The Wild Story of How a 'Game of Throne' Fan Found the Last Iron Throne on Earth

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Behold, mere mortals: Melanie Joaquín, the "Queen of Queens."



Early Thursday morning, HBO dropped the final clue in its scavenger hunt for seven Iron Thrones hidden in obscure, exotic locations around the world: an hour-long video of a giant, spiky-ass chair plunked down in the middle of what looked like a castle. This was a big one—the only Throne that had yet to be discovered—and, immediately, folks scrambled to try to track it down. Within minutes, fans figured out that it was in Fort Totten, New York, an old military compound-cum-public park in deep Queens. Anyone close enough to actually get to the thing—including yours truly—rushed to become the first to find it. But we were already too late.

Melanie Joaquín saw the video of the Throne as soon as HBO published it, and the moment she laid her eyes on it, she knew where it was. She lives down the street, in an apartment building just outside the park. There was no mistaking that strange cavern, its large stone blocks, the eerie way the light drifted through its columns. The "Throne of the Crypt," she knew, was inside the old Battery at Fort Totten.

She clambered out of her apartment, jumped on a bus to the park, and sprinted towards the Throne, only to find the gates to Fort Totten locked. (The producers and director who set up the Throne, tasked with unlocking the gates, had only just taken their video live. There was "no way," they told me, that anyone could figure out where it was that quickly, much less actually get to it.) But Joaquín was determined.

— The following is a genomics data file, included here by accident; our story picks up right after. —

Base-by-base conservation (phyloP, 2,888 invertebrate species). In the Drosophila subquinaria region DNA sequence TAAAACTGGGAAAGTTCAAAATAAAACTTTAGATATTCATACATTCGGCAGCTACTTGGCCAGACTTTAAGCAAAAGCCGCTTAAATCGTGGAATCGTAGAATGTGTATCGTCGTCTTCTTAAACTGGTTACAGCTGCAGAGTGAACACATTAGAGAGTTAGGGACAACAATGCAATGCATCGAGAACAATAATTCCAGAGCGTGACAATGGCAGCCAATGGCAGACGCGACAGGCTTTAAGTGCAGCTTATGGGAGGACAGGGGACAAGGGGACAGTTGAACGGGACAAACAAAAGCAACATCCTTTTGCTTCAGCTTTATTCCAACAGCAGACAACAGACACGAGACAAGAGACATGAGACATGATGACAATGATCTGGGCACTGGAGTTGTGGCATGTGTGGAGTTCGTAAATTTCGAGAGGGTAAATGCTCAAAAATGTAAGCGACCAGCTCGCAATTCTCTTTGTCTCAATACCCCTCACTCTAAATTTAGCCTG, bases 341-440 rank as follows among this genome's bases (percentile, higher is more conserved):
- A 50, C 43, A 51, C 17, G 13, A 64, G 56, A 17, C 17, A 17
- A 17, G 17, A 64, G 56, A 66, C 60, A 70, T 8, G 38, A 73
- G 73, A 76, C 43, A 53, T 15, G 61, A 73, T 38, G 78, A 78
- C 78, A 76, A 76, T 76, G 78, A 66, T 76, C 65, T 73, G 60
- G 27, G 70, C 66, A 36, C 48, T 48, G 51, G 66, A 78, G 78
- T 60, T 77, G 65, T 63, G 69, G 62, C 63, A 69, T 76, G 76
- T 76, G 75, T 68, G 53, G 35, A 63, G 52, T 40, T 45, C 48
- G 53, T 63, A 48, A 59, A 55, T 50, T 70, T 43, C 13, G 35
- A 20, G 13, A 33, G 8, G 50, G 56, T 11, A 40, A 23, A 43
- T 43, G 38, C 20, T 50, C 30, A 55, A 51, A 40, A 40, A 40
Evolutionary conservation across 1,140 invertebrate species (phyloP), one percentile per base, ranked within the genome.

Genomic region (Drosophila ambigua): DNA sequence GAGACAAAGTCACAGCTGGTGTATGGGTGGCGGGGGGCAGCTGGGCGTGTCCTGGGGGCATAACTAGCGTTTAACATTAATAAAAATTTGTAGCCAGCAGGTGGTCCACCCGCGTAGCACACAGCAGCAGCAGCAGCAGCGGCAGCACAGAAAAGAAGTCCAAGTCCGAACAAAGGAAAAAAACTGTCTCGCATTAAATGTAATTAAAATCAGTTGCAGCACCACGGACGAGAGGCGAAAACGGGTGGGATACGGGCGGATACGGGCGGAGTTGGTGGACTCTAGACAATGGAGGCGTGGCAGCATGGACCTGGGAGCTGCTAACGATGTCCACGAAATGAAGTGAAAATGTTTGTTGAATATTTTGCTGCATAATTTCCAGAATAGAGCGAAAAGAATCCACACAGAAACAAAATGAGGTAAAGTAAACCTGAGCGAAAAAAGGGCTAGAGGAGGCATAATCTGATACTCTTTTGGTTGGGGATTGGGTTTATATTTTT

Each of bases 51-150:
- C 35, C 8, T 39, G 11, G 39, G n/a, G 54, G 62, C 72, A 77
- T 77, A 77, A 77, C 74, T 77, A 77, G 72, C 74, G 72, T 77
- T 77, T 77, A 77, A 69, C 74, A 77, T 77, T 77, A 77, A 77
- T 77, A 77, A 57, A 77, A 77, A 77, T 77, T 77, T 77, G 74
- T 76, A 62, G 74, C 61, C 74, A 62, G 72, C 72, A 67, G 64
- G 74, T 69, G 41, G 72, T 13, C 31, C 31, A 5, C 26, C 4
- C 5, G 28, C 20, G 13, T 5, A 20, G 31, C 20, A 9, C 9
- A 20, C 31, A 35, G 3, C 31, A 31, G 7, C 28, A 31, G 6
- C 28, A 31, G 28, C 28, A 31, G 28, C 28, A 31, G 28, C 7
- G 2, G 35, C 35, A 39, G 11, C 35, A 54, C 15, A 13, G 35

She found a small, jagged hole in the fence, crawled through it, and ran headlong towards the old Battery, zigzagging through the park and racing down a long, dark tunnel that led to the Throne. There, waiting for her, were a pair of guards: two towering, bearded men in long fur-collared cloaks, leather boots, and 16th-century breastplates. After asking her a few staggeringly intense questions straight out of Game of Thrones itself—"What is your quest? Is it the Throne you seek?"—they guided her to it. And thus, at long last, this gem of a moment was born:



Other aspirant throne-seekers would, in time, come to discover the All-Important Seat themselves, only to find that they had been beaten. Somehow, Joaquín had managed to claim her place atop it about ten minutes after HBO's video went up.

"She got here so quickly. We were in shock," Aramique Krauthammer, the director of the Iron Throne project, told me. "We didn't even know where she came from. I'm still surprised, like—how is this possible?"

Her quest complete, her Throne mounted, and her crown secured, Joaquín left Fort Totten and returned to her home in Queens—only now she bore a new title, bestowed upon her by Game of Thrones itself. Allow me to introduce you, mere mortals, to Melanie Joaquín: the Queen of Queens.


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